Multiply Labs, a robotics company developing industry-leading automated manufacturing systems to produce individualised drugs (including but not limited to cell therapies), has announced that its proof-of-concept robotic system, developed along with UCSF, Cytiva, Thermo Fisher Scientific and Charles River, has been successfully completed.
The data from this project indicate that manual cell therapy manufacturing tasks (and in particular, cell expansion processes based on leading GMP bioreactors) can be replicated by robotic systems by leveraging automation to achieve comparable critical process parameters.
The goal of the collaboration has been to develop an automation approach focused on 1) compatibility with market-leading, GMP-proven instruments, 2) modularity, which gives it the flexibility to implement a wide range of processes, and 3) efficiency, achieved through the parallelisation of process bottlenecks.
What is it about cell therapies?
Cell therapy process development and manufacturing have traditionally been challenging and labour-intensive. Cell therapy manufacturing processes are dominated by extremely manual and repetitive tasks, where the risk of human error is high.
Additionally, the highly skilled labour required to develop and manufacture cell therapies is expensive coupled with the difficulty around hiring, training, and retaining talent.
The cell therapy process is complex, creating a challenging environment to achieve sustained levels of equipment and production floor utilisation, placing increasing strain on manufacturing facilities. Simultaneously, the impressive clinical outcomes of gene-modified cell therapies are driving significant demand, and further compounding the industry’s manufacturing bottlenecks.
The new system
Multiply Labs and its collaborators deployed a proof-of-concept robotic system at UCSF to demonstrate this technology through the automation of a representative cell therapy expansion process. The deployment of the robotic systems at UCSF was carried out within a sponsored research agreement.
If you had to change a process in order to automate it, the benefits of automation (efficiency and quality) would need to be weighed against the regulatory and scientific drawbacks connected with modifying a validated process. With Multiply Labs’ technology, adopting automation does not require this trade-off
- Fred Parietti, Co-Founder and CEO of Multiply Labs
The key goal of this project was to show that a robotic system can successfully replicate a set of critical manual tasks in a cell therapy manufacturing process by automating the operation of the same GMP-proven instruments, consumables and reagents. This approach shows that it is possible to automate an existing cell expansion process without modifying it.
“If you had to change a process in order to automate it, the benefits of automation (efficiency and quality) would need to be weighed against the regulatory and scientific drawbacks connected with modifying a validated process,” said Fred Parietti, Co-Founder and CEO of Multiply Labs. “With Multiply Labs’ technology, adopting automation does not require this trade-off.”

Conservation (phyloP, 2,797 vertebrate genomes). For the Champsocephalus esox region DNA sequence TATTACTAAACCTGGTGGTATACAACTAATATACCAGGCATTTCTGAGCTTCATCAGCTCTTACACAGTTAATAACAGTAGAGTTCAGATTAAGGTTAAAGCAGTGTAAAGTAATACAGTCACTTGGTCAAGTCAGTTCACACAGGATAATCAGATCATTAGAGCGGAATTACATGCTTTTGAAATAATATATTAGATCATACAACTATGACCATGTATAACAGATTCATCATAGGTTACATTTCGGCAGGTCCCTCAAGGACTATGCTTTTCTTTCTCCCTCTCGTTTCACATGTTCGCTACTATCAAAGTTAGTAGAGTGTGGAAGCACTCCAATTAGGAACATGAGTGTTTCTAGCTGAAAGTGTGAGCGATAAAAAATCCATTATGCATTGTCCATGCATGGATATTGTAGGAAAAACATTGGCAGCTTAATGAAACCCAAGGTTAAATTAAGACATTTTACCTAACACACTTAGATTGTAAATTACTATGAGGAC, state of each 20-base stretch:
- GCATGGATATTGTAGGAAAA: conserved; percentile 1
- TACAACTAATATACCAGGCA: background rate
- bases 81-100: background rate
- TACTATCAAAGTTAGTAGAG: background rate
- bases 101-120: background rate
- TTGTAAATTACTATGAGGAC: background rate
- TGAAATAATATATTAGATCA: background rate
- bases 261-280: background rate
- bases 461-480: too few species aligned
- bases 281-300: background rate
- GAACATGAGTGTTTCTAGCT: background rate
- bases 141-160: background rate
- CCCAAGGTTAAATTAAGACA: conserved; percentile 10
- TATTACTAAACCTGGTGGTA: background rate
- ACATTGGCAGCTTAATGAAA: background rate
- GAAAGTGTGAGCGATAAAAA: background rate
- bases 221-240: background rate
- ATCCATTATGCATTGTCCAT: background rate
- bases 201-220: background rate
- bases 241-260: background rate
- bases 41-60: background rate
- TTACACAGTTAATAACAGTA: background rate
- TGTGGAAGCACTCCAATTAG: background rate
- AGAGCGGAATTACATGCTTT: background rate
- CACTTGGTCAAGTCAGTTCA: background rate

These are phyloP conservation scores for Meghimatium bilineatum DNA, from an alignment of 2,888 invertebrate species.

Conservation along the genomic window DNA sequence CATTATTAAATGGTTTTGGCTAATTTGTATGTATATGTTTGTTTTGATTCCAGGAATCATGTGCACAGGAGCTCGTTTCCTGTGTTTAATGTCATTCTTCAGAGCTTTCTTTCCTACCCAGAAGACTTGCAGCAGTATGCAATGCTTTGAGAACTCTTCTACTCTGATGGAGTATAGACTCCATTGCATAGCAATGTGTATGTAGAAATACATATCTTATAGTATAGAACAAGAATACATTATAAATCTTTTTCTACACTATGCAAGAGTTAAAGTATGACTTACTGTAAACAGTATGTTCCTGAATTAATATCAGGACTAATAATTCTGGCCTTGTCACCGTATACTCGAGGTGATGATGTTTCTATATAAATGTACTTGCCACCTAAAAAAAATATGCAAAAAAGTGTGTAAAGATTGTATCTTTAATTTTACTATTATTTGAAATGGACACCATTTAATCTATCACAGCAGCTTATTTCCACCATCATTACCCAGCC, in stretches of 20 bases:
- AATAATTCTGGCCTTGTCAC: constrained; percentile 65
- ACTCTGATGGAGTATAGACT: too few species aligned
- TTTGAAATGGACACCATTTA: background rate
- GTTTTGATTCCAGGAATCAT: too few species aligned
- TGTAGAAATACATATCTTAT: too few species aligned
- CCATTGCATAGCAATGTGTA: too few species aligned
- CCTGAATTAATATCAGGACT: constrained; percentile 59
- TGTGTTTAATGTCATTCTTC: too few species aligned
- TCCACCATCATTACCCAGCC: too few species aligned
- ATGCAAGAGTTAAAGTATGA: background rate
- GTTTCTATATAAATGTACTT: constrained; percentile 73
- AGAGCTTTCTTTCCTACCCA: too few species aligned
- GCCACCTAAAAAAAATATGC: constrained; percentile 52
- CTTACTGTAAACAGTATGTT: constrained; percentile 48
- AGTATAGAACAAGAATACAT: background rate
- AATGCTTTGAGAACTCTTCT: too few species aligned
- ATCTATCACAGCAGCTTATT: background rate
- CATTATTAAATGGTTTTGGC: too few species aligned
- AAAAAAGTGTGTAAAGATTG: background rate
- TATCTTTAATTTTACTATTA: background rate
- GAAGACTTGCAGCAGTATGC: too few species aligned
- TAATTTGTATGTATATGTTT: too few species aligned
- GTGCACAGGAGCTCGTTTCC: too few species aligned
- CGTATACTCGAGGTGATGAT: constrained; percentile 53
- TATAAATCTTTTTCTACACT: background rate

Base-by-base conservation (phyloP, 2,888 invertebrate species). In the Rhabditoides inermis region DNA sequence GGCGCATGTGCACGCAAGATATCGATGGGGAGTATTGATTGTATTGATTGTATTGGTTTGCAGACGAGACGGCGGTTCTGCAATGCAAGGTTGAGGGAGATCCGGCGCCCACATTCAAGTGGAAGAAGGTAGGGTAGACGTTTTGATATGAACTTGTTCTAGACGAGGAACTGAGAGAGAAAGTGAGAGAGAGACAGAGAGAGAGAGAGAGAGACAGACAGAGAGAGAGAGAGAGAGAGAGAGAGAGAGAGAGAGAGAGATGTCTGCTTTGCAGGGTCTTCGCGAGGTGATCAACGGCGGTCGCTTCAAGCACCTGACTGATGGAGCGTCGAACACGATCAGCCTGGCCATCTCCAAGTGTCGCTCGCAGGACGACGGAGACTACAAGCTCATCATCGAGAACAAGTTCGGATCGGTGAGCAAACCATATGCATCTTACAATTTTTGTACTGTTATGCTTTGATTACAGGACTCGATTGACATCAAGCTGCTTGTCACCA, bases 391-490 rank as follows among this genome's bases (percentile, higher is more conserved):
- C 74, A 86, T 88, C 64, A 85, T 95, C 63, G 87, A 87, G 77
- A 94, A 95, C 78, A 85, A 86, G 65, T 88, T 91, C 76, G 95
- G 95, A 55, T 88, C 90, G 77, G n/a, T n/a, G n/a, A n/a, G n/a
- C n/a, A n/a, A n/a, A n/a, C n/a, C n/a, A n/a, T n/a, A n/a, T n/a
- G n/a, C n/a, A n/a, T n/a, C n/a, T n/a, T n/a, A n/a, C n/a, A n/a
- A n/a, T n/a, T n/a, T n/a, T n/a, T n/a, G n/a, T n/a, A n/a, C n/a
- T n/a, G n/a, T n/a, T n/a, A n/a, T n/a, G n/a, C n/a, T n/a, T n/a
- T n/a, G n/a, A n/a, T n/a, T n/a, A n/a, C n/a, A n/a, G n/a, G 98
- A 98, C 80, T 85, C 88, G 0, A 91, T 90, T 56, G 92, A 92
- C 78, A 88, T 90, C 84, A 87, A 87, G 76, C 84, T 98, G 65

Where is the project at now?
The data collected by the proof-of-concept indicates that a complex, manual cell expansion process can be automated using Multiply Labs’ technology. The critical process parameters of the robotic process track the ones of the manual process, and the results of the manual and robotic processes are not statistically different.
Multiply Labs and its collaborators plan to discuss this data at the 2023 Cell and Gene Meeting on the Mesa and in a forthcoming scientific publication.
“Charles River is always looking for new technologies to increase the speed and efficiency of process development and manufacturing cell therapies,” said Matt Hewitt, VP and Technical Officer of CGT & Biologics at Charles River. “The combination of Multiply Labs’ unique robotic technology with Charles River’s industry-leading process expertise has the potential to do just that.”
The proof-of-concept data were focused on an initial set of industry-leading, GMP-ready instruments, including the Xuri (trademarked) bioreactor (manufactured by Cytiva) and the Thermo Scientific (trademarked) Heracell (trademarked) VIOS incubator (manufactured by Thermo Fisher Scientific).
“We are pleased by this collaboration with Multiply Labs, which demonstrated that our industry-leading bioreactors are key to successfully automate validated cell therapy processes,” said Caroline Rand, Strategy and Business Development Leader of Cell Therapy at Cytiva.
“The Consortium is leading the way in the automation of cell therapy manufacturing and we’re proud that our industry standard incubators and reagents have integrated seamlessly with this initiative. Through collaborations like this, we can optimise workflows and increase scalability which will help expedite the delivery of these potentially curative therapies to more patients,” added Xavier De Mollerat Du Jeu, Senior Director of Research and Development at Thermo Fisher Scientific.